December 12, 2012
The Federal Reserve statement released Wednesday revealed no significant changes to the bank’s bond-buying policies – yet it was momentous nonetheless.
On the one hand, the Fed said it would continue the $85 billion in open-ended monthly purchases of bonds it announced in September, including about $40 billion a month in mortgage-backed securities and $45 billion a month in longer-term Treasuries. That represents an expansion of the bank’s current quantitative easing program, with the new Treasury purchases offsetting the expiring Operation Twist, in which the Fed extended the duration of its portfolio by buying $45 billion in long-term Treasuries each month while selling the same amount in short-term bonds. The continued purchases are likely to significantly swell the Fed’s $2.8 trillion balance sheet, which has already ballooned by a couple trillion dollars in recent years.
“The Committee remains concerned that, without sufficient policy accommodation, economic growth might not be strong enough to generate sustained improvement in labor market conditions,” the Federal Open Market Committee statement said. “Taken together, these actions should maintain downward pressure on longer-term interest rates, support mortgage markets, and help to make broader financial conditions more accommodative.” Some economists, though, have questioned the economic effectiveness of the Fed’s bond-buying.
The central bank also said it would keep those programs in place until the job market improves “substantially” unless inflation starts to spiral higher. The committee statement also kept the target for the federal funds interest rate between 0 and 0.25 percent, as expected.
On the other hand, the Fed for the first time committed to keep rates extraordinarily low and to stay focused on reinvigorating the economy and improving the job market as long as the economy meets specific criteria: an unemployment rate above 6.5 percent – it was 7.7 percent in November – and longer-term inflation below 2.5 percent. The bank did not target a specific level of growth in nominal GDP. It had previously promised to keep rates low for a certain period of time, most recently until mid-2015. The new unemployment target is in line with that earlier timeframe, though, based on the Fed's projections for the job market through 2015.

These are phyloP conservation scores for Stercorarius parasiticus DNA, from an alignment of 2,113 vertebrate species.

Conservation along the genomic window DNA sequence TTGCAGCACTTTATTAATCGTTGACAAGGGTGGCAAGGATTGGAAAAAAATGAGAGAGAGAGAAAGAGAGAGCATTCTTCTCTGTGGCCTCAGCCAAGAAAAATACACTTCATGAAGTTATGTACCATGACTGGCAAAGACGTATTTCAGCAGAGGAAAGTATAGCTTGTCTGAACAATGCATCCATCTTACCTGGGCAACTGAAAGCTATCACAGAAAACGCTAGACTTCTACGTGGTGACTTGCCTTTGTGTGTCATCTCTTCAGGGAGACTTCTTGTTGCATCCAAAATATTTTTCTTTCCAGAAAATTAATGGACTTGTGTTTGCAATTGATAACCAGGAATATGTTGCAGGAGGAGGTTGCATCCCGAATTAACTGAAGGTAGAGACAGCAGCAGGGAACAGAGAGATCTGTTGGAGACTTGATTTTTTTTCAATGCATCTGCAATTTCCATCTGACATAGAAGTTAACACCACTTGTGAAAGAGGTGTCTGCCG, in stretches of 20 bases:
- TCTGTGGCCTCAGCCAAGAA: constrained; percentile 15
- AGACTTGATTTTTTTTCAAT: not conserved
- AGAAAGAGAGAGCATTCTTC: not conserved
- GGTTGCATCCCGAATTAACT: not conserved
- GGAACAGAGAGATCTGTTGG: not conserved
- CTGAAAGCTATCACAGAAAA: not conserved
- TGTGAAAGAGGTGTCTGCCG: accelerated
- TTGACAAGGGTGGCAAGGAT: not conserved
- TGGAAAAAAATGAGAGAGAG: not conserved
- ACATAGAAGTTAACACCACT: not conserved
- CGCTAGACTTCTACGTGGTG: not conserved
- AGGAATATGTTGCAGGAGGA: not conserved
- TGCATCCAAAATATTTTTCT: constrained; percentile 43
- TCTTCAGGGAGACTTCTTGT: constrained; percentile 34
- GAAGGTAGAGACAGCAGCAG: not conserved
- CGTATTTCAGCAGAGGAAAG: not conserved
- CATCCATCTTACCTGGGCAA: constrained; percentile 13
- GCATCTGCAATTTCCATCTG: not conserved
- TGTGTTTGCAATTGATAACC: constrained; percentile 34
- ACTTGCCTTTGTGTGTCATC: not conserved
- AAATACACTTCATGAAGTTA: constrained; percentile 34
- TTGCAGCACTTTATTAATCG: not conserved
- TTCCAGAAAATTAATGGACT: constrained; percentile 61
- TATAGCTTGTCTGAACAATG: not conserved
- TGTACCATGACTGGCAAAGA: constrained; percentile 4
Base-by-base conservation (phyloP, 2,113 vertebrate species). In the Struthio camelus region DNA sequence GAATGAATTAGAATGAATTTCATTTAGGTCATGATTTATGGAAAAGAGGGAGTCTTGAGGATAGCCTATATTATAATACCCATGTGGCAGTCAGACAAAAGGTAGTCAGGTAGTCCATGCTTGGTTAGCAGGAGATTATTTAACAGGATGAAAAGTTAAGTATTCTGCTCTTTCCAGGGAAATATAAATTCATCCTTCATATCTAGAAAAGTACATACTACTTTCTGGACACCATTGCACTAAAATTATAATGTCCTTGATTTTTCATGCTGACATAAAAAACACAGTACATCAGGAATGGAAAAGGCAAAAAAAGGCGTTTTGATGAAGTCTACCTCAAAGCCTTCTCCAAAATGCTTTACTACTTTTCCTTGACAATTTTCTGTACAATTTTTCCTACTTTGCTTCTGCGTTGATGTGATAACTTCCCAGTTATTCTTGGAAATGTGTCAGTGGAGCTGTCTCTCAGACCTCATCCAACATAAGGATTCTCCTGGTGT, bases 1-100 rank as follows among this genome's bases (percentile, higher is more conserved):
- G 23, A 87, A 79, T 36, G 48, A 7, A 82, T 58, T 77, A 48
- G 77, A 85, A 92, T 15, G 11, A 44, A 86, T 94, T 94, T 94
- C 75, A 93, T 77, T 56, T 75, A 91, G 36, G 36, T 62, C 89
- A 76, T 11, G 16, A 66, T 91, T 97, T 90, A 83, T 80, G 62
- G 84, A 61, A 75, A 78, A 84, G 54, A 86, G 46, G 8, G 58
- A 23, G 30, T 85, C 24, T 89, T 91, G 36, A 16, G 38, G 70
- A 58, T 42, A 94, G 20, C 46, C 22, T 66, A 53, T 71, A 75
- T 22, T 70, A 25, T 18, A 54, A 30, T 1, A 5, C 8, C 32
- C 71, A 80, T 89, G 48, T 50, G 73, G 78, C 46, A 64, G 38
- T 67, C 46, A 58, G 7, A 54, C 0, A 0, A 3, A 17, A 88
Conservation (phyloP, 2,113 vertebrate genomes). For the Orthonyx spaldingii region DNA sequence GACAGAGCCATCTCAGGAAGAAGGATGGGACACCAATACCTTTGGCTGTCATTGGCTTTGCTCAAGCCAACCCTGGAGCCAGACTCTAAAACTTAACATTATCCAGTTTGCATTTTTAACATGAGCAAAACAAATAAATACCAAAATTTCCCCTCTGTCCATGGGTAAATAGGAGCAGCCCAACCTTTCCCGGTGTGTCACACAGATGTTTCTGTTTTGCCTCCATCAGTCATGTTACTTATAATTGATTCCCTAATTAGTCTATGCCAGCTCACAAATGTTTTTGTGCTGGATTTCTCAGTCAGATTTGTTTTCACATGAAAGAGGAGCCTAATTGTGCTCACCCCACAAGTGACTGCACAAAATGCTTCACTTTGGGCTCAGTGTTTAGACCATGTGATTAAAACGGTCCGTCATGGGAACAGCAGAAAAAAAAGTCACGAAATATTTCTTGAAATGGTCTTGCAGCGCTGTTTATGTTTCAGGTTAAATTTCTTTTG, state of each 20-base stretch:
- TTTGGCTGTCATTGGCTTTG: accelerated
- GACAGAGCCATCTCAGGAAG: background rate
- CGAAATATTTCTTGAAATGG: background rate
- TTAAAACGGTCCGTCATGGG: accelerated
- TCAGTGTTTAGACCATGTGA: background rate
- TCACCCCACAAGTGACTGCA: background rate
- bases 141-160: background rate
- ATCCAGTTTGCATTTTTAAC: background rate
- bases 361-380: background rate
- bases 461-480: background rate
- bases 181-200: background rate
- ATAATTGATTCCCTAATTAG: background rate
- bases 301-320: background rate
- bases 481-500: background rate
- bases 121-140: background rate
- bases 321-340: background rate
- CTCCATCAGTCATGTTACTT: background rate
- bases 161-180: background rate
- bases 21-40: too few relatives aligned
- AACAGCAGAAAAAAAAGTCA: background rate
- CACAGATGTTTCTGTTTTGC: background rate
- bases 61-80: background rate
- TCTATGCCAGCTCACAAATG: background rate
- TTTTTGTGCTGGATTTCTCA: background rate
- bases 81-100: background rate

In September, the FOMC had shifted away from setting a specific timeframe for its bond purchases, instead linking the buying to economic conditions. Its statement at the time said it would continue its purchases until labor market conditions showed "sustained improvement" (and so long as inflation remained manageable), but did not specify the level of improvement it sought. The FOMC also backed up that open-ended committment by saying that its policy would stay in place even after the economic recovery showed signs of real strength.
Economists had speculated about likely target numbers and when the Fed might spell out its thresholds, but most did not expect the bankers to adopt those detailed criteria until next year.
That policy change is seen as a victory for Charles Evans, the president of the Federal Reserve Bank of Chicago, who in a speech in Toronto late last month had called for using a 6.5 percent unemployment rate target and a 2.5 percent inflation rate ceiling of sorts. “In the past, I have said we should hold the Fed funds rate near zero at least as long as the unemployment rate is above 7 percent and as long as inflation is below 3 percent. I now think the 7 percent threshold is too conservative,” Evans said. “If we continue to have few concerns about inflation along the path to a stronger recovery, there would be no reason to undo the positive effects of these policy actions prematurely just because the unemployment rate hits 6.9 percent — a level that is still notably above the rate we associate with maximum employment.”
In his speech, Evans also emphasized the importance of setting an inflation threshold based on projections two or three years out, rather than any specific monthly reading. “A threshold based on the forecast for inflation would avoid triggering a policy reaction in response to transitory movements in prices — say, to some temporary swing in energy prices,” he explained. “It would also take into account everything we are seeing in the economy in terms of cost pressures and inflationary expectations — factors that influence the inflation outlook before they show up in actual inflation data. The forecast therefore provides a better safeguard than a backward-looking measure.”
The Fed’s policymaking committee approved the new statement by an 11-1 vote, with only Richmond Fed President Jeffrey Lacker dissenting.